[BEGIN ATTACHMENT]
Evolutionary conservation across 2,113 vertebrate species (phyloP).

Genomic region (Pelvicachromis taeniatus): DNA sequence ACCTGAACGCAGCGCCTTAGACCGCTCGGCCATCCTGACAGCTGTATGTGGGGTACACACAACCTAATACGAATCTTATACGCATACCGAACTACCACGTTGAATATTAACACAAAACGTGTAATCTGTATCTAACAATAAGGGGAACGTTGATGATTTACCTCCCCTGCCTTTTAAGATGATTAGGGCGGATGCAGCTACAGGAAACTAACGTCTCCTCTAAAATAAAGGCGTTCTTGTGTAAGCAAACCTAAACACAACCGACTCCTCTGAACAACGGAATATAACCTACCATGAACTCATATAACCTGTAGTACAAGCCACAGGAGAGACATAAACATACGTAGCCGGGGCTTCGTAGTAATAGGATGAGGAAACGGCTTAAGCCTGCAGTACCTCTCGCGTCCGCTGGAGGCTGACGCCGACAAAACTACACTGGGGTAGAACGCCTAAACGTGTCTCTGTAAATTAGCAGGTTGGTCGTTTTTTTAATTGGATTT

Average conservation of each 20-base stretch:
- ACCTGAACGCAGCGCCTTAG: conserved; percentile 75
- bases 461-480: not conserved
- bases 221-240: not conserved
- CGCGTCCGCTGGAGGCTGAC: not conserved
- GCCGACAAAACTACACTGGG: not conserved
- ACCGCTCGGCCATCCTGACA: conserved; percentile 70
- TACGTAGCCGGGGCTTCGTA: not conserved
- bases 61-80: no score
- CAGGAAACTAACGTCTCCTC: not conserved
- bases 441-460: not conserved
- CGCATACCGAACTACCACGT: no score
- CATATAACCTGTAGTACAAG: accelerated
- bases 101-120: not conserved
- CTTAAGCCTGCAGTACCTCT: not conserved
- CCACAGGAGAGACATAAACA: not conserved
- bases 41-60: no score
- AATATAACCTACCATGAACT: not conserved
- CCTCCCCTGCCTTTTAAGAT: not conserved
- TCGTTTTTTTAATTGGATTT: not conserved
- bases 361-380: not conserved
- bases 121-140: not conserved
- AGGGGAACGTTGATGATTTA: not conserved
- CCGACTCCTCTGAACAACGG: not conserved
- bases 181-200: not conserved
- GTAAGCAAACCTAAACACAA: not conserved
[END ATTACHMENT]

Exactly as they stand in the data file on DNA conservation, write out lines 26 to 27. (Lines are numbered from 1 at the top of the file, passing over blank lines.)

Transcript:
- CCGACTCCTCTGAACAACGG: not conserved
- bases 181-200: not conserved